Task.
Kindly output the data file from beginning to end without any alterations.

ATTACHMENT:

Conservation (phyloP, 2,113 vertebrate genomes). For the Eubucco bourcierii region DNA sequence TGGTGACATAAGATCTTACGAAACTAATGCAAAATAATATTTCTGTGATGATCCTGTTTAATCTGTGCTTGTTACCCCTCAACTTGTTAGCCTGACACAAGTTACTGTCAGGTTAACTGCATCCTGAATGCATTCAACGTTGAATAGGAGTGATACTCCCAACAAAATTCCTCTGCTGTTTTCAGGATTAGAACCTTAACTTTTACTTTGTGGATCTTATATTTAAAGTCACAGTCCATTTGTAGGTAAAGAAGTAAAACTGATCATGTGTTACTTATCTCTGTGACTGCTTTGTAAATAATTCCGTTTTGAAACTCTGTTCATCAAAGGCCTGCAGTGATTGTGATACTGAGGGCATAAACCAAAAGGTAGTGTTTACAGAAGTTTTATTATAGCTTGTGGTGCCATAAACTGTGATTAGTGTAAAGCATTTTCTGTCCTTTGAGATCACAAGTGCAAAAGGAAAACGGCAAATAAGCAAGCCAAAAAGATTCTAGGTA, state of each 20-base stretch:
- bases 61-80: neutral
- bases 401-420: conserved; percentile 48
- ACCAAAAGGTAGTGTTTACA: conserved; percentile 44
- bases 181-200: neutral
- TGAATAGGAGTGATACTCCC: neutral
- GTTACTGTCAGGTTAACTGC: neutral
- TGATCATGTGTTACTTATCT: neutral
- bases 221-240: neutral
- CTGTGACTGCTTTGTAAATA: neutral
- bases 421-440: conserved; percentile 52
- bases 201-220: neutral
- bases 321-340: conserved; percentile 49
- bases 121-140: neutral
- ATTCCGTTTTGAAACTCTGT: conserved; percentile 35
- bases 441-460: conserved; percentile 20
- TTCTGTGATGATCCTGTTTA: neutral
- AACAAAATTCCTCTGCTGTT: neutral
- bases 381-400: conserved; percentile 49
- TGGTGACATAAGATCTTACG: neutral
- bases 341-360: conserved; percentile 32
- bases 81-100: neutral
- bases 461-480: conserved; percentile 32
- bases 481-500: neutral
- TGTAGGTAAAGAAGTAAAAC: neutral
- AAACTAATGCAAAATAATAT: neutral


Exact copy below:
Conservation (phyloP, 2,113 vertebrate genomes). For the Eubucco bourcierii region DNA sequence TGGTGACATAAGATCTTACGAAACTAATGCAAAATAATATTTCTGTGATGATCCTGTTTAATCTGTGCTTGTTACCCCTCAACTTGTTAGCCTGACACAAGTTACTGTCAGGTTAACTGCATCCTGAATGCATTCAACGTTGAATAGGAGTGATACTCCCAACAAAATTCCTCTGCTGTTTTCAGGATTAGAACCTTAACTTTTACTTTGTGGATCTTATATTTAAAGTCACAGTCCATTTGTAGGTAAAGAAGTAAAACTGATCATGTGTTACTTATCTCTGTGACTGCTTTGTAAATAATTCCGTTTTGAAACTCTGTTCATCAAAGGCCTGCAGTGATTGTGATACTGAGGGCATAAACCAAAAGGTAGTGTTTACAGAAGTTTTATTATAGCTTGTGGTGCCATAAACTGTGATTAGTGTAAAGCATTTTCTGTCCTTTGAGATCACAAGTGCAAAAGGAAAACGGCAAATAAGCAAGCCAAAAAGATTCTAGGTA, state of each 20-base stretch:
- bases 61-80: neutral
- bases 401-420: conserved; percentile 48
- ACCAAAAGGTAGTGTTTACA: conserved; percentile 44
- bases 181-200: neutral
- TGAATAGGAGTGATACTCCC: neutral
- GTTACTGTCAGGTTAACTGC: neutral
- TGATCATGTGTTACTTATCT: neutral
- bases 221-240: neutral
- CTGTGACTGCTTTGTAAATA: neutral
- bases 421-440: conserved; percentile 52
- bases 201-220: neutral
- bases 321-340: conserved; percentile 49
- bases 121-140: neutral
- ATTCCGTTTTGAAACTCTGT: conserved; percentile 35
- bases 441-460: conserved; percentile 20
- TTCTGTGATGATCCTGTTTA: neutral
- AACAAAATTCCTCTGCTGTT: neutral
- bases 381-400: conserved; percentile 49
- TGGTGACATAAGATCTTACG: neutral
- bases 341-360: conserved; percentile 32
- bases 81-100: neutral
- bases 461-480: conserved; percentile 32
- bases 481-500: neutral
- TGTAGGTAAAGAAGTAAAAC: neutral
- AAACTAATGCAAAATAATAT: neutral